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I'm so glad you posted this. If we could have the equivalent of the Nobel Prize in cardiac patients, I'd say Joan has gone far above the call of duty in leading the charge from a patient's POV and in advancing her knowledge and experience to her doctors and in sharing with us. It is not easy to watch, and I certainly had tears rolling down while watching it and reading it. Her background, experience, and ability to credibly portray this journey with Fred, has done all of us a deep service we are indebted to her for doing it. She has championed this condition all along the way, while grappling with this herself. Of course we can't leave out Fred, who has been by her side throughout this unchosen journey. Spouses like Fred are heroes, too.

That said, I trust that Joan will keep herself low and slow, and not get too worked up over all this adulation. Low key adulation only!

Love to all, Mary

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I was particularly touched by the discussion of the term cardiac cripple. It was explained in a way that did not blame Joan for being crippled as I felt blamed by my first cardiologist. When my doctor said it it sounded like he thought I could change my attitude and not be crippled by the almost constant angina pain.

My take on the you look great was that he was saying she looked much better after she sprayed than before she sprayed. I loved how she held up her spray. I've talked about it just like that in a group before.

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yarnkitty, I agree about that 'cardiac cripple' remark, which in Joan's context seemed like a reasonable description of her limitations based on these debilitating symptoms.

NOT like the cardiologist I heard about once who boasted: "None of my patients are going to turn into cardiac cripples!" as if he had anything whatsoever to do with that fate!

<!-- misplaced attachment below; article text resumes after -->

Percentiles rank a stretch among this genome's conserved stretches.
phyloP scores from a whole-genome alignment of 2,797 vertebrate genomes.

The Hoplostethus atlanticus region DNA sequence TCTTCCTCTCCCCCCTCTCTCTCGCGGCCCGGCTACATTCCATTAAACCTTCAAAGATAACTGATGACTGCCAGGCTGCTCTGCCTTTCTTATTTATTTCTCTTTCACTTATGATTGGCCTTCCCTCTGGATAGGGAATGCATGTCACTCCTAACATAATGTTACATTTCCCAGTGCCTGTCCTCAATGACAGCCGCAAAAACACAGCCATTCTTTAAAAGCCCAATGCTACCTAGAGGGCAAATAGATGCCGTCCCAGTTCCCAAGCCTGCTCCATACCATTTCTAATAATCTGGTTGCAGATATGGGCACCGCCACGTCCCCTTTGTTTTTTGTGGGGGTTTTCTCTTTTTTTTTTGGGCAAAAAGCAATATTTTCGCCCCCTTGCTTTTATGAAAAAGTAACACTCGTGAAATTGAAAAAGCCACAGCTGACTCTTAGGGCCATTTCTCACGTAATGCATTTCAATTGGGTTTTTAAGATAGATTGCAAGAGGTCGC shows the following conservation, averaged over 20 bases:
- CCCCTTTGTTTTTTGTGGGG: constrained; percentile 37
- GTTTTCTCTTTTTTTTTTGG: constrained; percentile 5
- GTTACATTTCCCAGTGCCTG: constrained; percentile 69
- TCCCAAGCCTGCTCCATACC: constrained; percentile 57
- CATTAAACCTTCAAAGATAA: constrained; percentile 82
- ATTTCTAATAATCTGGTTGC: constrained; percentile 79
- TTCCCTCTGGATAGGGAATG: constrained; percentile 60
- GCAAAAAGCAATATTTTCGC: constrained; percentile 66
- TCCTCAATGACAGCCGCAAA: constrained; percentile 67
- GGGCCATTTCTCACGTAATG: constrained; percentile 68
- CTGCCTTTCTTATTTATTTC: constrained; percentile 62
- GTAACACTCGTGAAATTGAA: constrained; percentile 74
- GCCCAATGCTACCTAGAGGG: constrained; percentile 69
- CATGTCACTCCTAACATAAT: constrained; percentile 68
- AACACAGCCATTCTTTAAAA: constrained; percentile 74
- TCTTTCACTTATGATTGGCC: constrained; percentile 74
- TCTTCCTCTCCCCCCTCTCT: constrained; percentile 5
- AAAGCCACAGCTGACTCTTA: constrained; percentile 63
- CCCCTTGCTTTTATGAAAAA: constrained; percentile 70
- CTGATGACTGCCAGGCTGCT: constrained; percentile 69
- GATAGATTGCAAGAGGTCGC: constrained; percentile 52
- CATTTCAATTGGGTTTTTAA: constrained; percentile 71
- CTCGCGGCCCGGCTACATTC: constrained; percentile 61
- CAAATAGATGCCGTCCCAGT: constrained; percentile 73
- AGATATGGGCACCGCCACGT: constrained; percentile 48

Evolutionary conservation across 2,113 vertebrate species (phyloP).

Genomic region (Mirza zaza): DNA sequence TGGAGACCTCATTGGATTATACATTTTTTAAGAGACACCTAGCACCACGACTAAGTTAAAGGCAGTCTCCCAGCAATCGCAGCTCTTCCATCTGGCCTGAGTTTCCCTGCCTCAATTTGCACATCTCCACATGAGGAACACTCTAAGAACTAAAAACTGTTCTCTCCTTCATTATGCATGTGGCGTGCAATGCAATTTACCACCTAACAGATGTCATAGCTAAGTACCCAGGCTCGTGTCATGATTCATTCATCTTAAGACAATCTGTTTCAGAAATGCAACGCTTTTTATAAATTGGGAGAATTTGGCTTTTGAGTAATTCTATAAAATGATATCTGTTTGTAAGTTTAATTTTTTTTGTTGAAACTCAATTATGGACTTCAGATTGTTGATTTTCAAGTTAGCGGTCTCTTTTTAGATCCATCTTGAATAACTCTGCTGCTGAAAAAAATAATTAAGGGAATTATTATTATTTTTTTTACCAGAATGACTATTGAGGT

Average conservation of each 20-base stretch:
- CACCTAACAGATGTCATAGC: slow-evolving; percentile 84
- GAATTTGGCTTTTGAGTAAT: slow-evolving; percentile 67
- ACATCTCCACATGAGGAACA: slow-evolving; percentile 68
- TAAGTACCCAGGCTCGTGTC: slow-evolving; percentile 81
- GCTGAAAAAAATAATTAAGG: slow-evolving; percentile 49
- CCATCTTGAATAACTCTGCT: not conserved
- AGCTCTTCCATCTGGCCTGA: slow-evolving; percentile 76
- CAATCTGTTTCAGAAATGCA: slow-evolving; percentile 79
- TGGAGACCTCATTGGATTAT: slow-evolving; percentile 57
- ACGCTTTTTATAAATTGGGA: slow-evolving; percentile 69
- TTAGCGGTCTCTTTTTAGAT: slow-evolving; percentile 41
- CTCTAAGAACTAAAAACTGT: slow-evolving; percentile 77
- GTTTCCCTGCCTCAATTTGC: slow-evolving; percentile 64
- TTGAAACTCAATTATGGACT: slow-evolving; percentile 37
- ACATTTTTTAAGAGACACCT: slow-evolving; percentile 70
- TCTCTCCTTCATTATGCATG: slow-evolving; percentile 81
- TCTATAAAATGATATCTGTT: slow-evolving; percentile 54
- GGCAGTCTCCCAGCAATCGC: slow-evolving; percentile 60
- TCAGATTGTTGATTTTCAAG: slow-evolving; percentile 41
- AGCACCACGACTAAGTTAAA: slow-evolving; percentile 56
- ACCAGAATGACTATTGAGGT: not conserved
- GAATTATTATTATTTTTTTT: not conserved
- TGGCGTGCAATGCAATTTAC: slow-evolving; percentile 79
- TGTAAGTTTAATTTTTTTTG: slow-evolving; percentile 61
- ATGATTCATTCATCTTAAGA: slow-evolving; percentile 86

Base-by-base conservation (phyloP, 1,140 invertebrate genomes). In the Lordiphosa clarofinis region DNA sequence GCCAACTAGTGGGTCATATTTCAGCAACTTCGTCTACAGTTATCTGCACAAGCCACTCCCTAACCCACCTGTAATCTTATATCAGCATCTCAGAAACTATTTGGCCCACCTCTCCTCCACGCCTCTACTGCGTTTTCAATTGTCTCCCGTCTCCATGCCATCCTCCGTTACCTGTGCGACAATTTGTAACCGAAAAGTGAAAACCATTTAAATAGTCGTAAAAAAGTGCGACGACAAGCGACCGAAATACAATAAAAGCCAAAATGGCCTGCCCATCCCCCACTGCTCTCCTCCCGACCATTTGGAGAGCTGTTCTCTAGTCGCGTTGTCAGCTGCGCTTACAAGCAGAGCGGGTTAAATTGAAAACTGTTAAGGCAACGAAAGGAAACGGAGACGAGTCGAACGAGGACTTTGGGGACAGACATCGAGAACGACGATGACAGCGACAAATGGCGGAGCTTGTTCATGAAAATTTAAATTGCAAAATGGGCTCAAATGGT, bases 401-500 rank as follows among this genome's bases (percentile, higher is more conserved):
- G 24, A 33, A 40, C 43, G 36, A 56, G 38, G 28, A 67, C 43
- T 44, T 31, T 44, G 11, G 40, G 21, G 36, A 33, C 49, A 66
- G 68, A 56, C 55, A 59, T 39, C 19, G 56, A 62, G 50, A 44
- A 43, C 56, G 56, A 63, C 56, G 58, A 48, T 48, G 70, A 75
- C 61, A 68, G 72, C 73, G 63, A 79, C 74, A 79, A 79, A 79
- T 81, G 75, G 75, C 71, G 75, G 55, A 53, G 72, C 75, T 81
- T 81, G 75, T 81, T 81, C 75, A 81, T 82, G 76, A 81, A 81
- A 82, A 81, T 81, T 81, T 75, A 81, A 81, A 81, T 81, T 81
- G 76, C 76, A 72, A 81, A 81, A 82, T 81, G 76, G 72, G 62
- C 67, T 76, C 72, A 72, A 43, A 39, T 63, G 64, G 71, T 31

The 'you look great!' comment threw me - especially coming from a guy with the letters M.D. after his name. I even rewound the video to see if, as he claimed, she actually looked "pinker" after the nitro spray (she did not, at least on my computer screen). Commenting on somebody's appearance even as they are telling you of the significant suffering they are enduring is like saying, yeah, well at least you LOOK good - as if one's appearance matters at all during a time like this.

I have sometimes gone to considerable heroic efforts on some really bad days to simply wash my hair and put one foot in front of the other to make it out the front door, only to hear "You look GREAT!" - to which my inner voice wants to scream: "If you only had a frickety-frackin' clue what I went through to get here...."

When I worked in hospice palliative care, that 'you look great' scenario was often reported by our bereavement counsellors, too, about clients grieving a profound loss who were "complimented" on their appearance. It often comes from an awkward need to say something, anything - and sometimes even a sweeping sense of relief that somebody suffering so badly could look kind of "normal".

In fact, once at the end of one of my women's heart talks, an audience member came up to me and said "I'd always been really afraid of heart disease because it runs in my family - but seeing you here today walking, talking, looking so GREAT has now eliminated that worry for me!" She had feared heart disease because she'd look sickly? But as long as you can look "GREAT", it must not be that bad?!



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Thank you so much for posting this, and also the video with Dr. Samady. Dr. S. is the doctor that did my last heart cath. Mine didn't present during the cath, but did later while in recovery (leave it to my heart to be difficult).